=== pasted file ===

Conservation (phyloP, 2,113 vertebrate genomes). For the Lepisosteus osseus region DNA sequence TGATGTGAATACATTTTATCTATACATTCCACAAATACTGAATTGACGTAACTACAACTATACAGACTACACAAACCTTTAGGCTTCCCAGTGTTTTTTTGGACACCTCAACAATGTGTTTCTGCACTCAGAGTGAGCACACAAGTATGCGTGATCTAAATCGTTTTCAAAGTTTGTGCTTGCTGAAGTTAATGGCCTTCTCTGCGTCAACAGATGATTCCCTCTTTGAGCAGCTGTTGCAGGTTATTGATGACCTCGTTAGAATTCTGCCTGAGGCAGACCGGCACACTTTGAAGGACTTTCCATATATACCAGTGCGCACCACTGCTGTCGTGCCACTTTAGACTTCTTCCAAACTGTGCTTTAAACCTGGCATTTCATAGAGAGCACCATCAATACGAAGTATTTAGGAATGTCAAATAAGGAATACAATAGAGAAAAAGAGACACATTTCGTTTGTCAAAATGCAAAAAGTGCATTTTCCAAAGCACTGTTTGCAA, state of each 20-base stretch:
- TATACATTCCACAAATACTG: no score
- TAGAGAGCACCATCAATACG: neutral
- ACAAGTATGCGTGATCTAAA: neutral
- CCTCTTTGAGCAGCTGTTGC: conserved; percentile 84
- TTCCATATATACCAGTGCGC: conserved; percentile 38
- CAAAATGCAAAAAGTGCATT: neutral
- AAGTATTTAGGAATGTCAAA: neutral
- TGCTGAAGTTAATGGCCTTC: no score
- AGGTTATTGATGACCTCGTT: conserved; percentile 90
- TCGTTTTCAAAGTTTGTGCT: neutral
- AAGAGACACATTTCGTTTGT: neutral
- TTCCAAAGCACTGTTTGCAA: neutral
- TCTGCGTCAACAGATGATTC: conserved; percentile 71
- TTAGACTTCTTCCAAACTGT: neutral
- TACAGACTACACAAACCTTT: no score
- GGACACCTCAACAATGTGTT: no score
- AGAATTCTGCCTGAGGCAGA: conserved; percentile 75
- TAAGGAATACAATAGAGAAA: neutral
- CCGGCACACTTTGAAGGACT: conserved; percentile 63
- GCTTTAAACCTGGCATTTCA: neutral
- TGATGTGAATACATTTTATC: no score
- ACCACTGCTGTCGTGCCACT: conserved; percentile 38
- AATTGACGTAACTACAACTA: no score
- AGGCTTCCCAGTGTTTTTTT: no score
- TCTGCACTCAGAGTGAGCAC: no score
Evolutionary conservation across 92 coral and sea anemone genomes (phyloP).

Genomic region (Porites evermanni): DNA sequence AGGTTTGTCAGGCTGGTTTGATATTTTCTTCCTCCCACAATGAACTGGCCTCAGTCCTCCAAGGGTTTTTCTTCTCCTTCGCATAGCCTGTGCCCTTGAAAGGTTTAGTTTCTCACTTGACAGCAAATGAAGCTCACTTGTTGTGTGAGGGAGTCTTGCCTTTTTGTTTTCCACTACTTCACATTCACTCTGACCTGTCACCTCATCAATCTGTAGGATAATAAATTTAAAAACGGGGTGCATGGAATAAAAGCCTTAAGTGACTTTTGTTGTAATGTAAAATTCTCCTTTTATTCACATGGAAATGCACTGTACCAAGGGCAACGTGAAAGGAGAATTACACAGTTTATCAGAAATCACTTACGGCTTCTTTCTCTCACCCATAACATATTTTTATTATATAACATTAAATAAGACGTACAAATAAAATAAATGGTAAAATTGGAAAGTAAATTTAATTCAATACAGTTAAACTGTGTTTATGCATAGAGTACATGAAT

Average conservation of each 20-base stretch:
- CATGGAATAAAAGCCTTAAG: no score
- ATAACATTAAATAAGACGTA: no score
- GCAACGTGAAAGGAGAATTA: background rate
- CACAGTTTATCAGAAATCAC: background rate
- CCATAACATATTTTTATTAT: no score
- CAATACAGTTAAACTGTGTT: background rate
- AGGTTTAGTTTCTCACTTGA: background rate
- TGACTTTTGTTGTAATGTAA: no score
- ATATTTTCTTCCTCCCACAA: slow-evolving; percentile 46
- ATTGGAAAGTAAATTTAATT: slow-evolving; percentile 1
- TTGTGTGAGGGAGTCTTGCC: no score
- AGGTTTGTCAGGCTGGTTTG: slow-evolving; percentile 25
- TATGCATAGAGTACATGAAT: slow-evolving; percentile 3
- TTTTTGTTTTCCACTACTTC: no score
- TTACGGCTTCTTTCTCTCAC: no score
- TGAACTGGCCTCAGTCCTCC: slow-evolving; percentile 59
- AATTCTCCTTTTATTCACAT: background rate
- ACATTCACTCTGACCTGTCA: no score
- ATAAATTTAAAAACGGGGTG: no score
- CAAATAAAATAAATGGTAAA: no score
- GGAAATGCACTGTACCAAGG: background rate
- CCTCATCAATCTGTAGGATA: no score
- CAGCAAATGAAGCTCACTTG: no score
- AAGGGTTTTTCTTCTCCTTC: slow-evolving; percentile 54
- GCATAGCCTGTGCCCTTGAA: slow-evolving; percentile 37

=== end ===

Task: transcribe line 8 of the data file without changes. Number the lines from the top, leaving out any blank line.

- AAGTATTTAGGAATGTCAAA: neutral